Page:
Existing Home Sales Fall, Price Appreciation Slows
By CHRISTOPHER S. RUGABER
WASHINGTON -- Americans bought fewer existing homes in September than the previous month, held back by higher mortgage rates and rising prices.
The National Association of Realtors said Monday that sales of resold homes fell 1.9 percent last month to a seasonally adjusted annual rate of 5.29 million. That's down from a pace of 5.39 million in August, which was revised lower.
The sales pace in August equaled July's pace. Both were the highest in four years and are consistent with a healthy market.
Mortgage rates rose sharply over the summer from their historic lows, threatening to slow a housing recovery that began last year and has helped drive modest economic growth.
But many economists expect home sales will remain healthy, especially now that rates have stabilized and remain near historically low levels. Final sales in September reflected contracts signed in July and August, when rates were about a percentage point higher than in May.
The average rate on a 30-year fixed mortgage was 4.28 percent last week, down from a two-year high of 4.58 percent in August. That's also far below the 30-year average of 7 percent, according to Bankrate.com.
%VIRTUAL-article-sponsoredlinks%Sales of existing homes have risen at a healthy 10.7 percent in the past 12 months. Still, that's the slowest year-over-year increase in five months.
And the median home price has risen 11.7 percent in the past year, the Realtors said. That's also the slowest annual gain in the past five months.
Price increases may be slowing because more homes are finally coming on the market. The supply of available homes rose 1.8 percent from a year ago to 2.21 million, the first year-over-year increase in 2 ½ years.
The limited number of homes for sale is a key reason prices have risen so fast in the last year.
The economy is growing modestly and employers are adding jobs at a slow but steady pace. That's helped a growing number of Americans buy homes.
Still, many first-time buyers have been unable to enter the market. They made up just 28 percent of purchases in September, down from 32 percent a year ago. In healthier housing markets, they typically make up at least 40 percent of buyers.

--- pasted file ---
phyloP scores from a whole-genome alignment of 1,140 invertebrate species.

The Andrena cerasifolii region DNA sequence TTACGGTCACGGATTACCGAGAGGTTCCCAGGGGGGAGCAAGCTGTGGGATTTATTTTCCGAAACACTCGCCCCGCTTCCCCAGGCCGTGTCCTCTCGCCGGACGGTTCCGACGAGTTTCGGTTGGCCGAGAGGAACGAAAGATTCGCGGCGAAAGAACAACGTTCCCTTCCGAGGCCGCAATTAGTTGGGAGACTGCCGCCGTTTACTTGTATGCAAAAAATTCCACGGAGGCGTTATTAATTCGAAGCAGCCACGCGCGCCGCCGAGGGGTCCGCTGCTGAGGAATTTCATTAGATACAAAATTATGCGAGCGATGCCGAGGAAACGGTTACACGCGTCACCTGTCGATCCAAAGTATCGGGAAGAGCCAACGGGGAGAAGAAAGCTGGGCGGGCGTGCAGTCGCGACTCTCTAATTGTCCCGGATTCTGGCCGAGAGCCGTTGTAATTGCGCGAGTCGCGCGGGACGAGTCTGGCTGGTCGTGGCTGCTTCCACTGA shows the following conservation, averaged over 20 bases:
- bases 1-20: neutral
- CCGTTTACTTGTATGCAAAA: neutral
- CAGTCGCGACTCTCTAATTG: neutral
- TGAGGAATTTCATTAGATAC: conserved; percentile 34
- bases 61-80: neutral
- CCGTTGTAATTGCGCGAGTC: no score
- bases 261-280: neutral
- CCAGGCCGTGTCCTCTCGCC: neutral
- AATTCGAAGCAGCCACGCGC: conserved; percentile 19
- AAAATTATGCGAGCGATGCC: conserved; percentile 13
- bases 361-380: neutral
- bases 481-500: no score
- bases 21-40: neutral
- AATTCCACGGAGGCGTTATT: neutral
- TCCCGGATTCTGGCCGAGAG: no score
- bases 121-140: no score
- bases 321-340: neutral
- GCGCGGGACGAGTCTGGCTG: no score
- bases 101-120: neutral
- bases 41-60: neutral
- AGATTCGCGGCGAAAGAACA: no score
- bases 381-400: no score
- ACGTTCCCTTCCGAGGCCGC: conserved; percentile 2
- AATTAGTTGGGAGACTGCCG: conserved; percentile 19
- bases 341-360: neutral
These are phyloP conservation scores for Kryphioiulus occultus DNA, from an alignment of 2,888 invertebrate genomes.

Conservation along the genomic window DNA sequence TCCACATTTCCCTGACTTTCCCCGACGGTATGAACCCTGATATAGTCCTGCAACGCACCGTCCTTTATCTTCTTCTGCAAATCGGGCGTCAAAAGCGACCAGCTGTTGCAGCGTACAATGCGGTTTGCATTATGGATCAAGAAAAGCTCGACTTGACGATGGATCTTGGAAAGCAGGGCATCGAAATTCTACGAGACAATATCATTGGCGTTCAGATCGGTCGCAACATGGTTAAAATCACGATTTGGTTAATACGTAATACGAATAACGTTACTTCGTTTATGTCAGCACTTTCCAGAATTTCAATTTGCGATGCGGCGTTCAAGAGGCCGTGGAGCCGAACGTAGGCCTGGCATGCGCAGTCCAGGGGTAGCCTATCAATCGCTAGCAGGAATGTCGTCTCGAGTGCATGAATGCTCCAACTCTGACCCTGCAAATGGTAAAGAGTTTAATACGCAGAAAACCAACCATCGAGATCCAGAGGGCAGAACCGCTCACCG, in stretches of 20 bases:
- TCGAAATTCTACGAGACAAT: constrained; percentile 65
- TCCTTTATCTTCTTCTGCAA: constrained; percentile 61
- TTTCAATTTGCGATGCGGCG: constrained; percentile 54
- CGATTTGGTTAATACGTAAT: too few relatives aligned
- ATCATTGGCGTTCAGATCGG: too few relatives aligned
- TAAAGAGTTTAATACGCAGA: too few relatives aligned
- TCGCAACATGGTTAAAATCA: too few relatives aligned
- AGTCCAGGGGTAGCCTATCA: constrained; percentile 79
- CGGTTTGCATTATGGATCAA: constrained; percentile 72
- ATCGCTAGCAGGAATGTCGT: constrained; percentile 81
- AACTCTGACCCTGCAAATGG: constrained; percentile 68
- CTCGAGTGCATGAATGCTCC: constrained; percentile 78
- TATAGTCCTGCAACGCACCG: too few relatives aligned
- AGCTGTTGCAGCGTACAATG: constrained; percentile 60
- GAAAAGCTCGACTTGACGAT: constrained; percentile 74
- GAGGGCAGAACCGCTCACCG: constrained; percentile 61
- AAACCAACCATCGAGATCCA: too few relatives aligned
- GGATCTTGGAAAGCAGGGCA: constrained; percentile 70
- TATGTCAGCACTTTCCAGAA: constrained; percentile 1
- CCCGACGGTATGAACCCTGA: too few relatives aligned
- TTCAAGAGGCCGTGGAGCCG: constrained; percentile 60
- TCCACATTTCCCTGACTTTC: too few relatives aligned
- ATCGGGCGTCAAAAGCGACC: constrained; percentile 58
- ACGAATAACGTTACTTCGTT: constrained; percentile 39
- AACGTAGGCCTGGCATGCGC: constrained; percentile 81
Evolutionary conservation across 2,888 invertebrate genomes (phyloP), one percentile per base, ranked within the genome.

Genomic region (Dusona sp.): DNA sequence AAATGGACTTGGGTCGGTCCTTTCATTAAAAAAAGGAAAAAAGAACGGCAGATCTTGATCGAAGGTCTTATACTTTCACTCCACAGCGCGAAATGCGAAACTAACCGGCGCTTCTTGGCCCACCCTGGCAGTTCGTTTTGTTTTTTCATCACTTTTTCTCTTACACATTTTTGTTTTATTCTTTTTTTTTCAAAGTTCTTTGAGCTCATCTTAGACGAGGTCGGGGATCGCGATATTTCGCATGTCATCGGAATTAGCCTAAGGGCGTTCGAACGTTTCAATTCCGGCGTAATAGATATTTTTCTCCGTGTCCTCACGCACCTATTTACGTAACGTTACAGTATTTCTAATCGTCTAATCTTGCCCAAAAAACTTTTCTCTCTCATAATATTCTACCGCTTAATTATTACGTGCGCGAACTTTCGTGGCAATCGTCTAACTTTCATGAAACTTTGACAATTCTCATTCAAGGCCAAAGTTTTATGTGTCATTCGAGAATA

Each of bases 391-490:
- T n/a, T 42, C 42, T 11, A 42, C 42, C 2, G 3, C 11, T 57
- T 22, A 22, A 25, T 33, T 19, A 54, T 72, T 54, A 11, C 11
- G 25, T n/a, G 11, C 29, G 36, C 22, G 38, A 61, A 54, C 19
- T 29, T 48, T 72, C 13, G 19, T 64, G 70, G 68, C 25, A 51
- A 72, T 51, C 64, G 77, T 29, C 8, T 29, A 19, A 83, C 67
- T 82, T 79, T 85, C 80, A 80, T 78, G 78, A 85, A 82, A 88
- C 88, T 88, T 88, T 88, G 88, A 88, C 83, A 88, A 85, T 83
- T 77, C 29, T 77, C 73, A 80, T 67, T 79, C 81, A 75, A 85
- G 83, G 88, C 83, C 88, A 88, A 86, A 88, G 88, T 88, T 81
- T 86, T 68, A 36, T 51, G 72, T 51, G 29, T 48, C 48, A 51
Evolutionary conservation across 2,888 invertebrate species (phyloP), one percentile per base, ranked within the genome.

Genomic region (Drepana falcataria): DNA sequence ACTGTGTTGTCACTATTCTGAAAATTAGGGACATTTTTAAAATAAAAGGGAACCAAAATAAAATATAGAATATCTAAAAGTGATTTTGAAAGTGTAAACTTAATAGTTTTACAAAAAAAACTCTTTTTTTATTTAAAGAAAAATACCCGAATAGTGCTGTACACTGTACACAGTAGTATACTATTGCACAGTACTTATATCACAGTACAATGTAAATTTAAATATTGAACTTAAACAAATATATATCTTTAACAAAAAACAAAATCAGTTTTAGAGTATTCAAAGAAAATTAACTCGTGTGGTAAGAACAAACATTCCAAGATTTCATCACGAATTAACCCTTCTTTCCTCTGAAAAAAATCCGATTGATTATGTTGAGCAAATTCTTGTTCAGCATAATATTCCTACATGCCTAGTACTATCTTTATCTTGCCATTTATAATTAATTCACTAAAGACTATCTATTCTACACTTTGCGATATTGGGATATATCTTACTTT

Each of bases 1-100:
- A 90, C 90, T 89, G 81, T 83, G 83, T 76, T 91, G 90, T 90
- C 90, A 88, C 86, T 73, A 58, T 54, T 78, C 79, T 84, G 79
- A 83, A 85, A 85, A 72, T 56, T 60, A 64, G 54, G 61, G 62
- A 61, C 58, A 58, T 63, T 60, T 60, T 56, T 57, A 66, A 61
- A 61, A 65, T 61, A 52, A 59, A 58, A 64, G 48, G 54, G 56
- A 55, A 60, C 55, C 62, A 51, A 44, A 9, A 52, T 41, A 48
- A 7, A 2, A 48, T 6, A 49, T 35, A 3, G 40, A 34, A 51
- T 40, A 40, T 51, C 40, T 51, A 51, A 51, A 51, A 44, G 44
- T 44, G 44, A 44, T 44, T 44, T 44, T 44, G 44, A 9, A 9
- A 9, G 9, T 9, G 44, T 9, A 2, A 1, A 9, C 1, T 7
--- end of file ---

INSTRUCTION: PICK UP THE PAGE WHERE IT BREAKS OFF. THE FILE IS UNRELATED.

First-time buyers are having trouble qualifying for loans because many banks have adopted tougher lending restrictions and higher down payment requirements since the housing bubble burst.
In their place, investors and Americans willing to pay cash are playing an outsize role in sales. Cash purchases made up 33 percent of September's sales, up from 28 percent a year ago.
Borrowing rates began to rise in May after Federal Reserve Chairman Ben Bernanke suggested that the Fed could start to slow its monthly bond purchases by the end of the year. The purchases are intended to keep interest rates low and stimulate the economy.
But the Fed decided against slowing its purchases at its September meeting, citing weak economic data and looming budget battles in Washington. The budget fights led to a partial government shutdown Oct. 1. The nation's borrowing limit was increased but only at the last minute. Economists have cut their forecasts for growth in the October-December quarter by about a half-percentage point because of the shutdown and debt limit fight.
As a result, many economists think the Fed won't slow its bond purchases until January or even later. That's likely to keep mortgage rates low well into the new year.